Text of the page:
scipy.linalg.cho_factor(a, lower=False, overwrite_a=False, check_finite=True)[source]#

Compute the Cholesky decomposition of a matrix, to use in cho_solve

Returns a matrix containing the Cholesky decomposition, A = L L* or A = U* U of a Hermitian positive-definite matrix a. The return value can be directly used as the first parameter to cho_solve.


The returned matrix also contains random data in the entries not used by the Cholesky decomposition. If you need to zero these entries, use the function cholesky instead.

a(M, M) array_like

Matrix to be decomposed

lowerbool, optional

Whether to compute the upper or lower triangular Cholesky factorization (Default: upper-triangular)

overwrite_abool, optional

Whether to overwrite data in a (may improve performance)

check_finitebool, optional

Whether to check that the input matrix contains only finite numbers. Disabling may give a performance gain, but may result in problems (crashes, non-termination) if the inputs do contain infinities or NaNs.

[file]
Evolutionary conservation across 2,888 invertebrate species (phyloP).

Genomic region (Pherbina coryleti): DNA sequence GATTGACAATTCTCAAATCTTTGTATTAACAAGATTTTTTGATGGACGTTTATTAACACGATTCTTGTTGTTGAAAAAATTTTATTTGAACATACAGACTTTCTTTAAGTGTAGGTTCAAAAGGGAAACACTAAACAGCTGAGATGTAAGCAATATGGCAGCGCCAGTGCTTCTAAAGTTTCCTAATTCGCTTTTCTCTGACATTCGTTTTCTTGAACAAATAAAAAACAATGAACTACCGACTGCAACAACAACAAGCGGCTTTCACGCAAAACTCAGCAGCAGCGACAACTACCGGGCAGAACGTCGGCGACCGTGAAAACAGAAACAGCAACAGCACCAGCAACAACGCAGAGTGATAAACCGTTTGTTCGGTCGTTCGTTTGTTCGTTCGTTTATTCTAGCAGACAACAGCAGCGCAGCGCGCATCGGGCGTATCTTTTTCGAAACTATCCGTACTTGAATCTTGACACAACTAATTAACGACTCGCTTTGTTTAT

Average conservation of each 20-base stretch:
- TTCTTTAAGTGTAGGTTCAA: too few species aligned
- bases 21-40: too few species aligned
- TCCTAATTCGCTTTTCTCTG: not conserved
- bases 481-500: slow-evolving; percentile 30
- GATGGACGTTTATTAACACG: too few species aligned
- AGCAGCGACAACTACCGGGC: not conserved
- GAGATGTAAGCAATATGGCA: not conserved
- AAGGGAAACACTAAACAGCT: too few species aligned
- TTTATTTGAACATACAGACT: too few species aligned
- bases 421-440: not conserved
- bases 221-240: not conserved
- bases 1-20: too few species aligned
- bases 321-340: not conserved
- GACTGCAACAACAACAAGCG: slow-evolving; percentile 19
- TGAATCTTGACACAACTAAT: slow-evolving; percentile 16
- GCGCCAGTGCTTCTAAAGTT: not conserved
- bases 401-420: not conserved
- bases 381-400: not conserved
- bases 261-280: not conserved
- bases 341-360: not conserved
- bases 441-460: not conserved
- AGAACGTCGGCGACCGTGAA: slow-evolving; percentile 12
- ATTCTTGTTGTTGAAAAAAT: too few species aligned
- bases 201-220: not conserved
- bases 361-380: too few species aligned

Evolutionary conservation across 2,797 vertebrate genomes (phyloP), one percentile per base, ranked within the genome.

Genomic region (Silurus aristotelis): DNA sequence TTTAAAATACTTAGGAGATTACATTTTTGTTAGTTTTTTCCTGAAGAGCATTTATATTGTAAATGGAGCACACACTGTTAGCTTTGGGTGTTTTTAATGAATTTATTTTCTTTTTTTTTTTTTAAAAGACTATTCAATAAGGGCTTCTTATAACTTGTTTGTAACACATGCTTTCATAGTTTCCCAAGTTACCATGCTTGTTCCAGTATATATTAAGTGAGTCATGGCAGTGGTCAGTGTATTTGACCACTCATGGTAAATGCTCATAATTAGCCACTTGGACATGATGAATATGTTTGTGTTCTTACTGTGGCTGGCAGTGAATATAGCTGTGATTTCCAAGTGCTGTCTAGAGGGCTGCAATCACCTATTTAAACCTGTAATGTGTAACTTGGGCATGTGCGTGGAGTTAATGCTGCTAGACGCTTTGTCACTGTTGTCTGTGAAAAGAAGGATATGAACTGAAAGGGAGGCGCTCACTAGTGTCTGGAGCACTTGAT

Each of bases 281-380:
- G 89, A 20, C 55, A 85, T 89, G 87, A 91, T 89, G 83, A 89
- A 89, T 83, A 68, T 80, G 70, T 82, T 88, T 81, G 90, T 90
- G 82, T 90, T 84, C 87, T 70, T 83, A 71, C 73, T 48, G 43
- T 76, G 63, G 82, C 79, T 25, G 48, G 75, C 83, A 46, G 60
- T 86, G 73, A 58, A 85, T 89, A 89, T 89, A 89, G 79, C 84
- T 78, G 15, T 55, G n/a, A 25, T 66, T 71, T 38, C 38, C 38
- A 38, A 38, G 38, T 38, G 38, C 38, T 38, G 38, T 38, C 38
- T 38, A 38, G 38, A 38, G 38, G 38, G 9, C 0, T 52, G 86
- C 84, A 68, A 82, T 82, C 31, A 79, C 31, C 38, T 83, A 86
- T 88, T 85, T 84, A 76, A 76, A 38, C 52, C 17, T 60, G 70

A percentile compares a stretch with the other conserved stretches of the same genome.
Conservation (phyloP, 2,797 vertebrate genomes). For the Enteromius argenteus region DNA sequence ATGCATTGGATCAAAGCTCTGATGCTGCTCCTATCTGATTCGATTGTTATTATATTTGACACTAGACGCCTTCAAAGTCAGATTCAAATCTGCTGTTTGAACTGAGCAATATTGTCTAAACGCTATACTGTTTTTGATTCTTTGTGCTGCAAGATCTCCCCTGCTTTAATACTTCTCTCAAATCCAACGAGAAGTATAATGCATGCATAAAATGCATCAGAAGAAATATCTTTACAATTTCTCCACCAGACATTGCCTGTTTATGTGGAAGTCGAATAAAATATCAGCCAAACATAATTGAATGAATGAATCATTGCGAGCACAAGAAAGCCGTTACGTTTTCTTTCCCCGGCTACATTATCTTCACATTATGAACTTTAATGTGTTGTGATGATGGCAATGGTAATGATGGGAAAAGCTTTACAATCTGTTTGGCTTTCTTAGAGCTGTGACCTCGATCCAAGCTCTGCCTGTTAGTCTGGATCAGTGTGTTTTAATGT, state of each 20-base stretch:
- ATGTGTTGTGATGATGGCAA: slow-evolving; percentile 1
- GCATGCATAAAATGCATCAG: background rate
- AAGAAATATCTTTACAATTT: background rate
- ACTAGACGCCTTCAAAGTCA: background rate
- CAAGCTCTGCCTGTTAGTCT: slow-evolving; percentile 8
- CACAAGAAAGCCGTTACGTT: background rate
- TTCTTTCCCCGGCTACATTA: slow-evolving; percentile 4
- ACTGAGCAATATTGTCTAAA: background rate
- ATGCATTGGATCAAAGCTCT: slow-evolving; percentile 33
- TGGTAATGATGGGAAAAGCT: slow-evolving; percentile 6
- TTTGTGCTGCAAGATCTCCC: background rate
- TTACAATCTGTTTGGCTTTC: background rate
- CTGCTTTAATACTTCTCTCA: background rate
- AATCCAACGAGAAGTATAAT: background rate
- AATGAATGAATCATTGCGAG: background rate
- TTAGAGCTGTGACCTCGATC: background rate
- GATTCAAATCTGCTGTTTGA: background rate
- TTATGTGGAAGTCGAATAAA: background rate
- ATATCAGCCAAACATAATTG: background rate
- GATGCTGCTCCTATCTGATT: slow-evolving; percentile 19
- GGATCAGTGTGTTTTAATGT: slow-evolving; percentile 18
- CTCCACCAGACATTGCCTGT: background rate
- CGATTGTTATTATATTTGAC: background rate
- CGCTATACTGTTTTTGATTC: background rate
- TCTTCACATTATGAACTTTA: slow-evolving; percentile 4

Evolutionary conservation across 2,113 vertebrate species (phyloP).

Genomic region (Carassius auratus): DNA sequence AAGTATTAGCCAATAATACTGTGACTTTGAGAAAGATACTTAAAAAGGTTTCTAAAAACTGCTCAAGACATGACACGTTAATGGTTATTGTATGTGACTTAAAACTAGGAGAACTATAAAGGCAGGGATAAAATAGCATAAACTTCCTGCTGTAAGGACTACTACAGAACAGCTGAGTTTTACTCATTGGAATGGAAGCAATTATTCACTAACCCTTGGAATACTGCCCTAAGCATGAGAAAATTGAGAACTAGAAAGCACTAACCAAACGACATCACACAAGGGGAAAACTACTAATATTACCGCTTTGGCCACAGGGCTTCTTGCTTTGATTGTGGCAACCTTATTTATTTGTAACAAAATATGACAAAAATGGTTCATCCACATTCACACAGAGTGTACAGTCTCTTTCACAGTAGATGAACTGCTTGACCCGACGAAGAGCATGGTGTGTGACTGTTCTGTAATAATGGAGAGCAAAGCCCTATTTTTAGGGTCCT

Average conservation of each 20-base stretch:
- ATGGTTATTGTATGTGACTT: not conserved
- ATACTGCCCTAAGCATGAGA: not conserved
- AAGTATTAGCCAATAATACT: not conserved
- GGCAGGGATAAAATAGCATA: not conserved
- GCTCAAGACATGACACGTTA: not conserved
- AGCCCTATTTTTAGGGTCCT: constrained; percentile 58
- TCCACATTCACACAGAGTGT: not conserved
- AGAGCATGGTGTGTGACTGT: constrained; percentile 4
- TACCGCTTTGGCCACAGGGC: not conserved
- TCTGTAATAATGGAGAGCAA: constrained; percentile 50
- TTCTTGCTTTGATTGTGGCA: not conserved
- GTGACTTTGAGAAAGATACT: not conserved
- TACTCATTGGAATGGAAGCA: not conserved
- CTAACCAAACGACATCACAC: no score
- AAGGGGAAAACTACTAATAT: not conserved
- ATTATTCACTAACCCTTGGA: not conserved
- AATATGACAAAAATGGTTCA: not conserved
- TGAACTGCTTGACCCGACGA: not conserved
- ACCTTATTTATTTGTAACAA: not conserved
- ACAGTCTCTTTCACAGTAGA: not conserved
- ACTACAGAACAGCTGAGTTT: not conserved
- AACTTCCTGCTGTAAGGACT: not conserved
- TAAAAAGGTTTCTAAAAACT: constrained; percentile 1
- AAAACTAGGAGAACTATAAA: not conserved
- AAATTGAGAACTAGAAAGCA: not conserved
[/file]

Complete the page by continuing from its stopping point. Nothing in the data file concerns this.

c(M, M) ndarray

Matrix whose upper or lower triangle contains the Cholesky factor of a. Other parts of the matrix contain random data.


Flag indicating whether the factor is in the lower or upper triangle


Raised if decomposition fails.

See also


Solve a linear set equations using the Cholesky factorization of a matrix.


>>> import numpy as np
>>> from scipy.linalg import cho_factor
>>> A = np.array([[9, 3, 1, 5], [3, 7, 5, 1], [1, 5, 9, 2], [5, 1, 2, 6]])
>>> c, low = cho_factor(A)
>>> c
array([[3.        , 1.        , 0.33333333, 1.66666667],
       [3.        , 2.44948974, 1.90515869, -0.27216553],
       [1.        , 5.        , 2.29330749, 0.8559528 ],
       [5.        , 1.        , 2.        , 1.55418563]])
>>> np.allclose(np.triu(c).T @ np. triu(c) - A, np.zeros((4, 4)))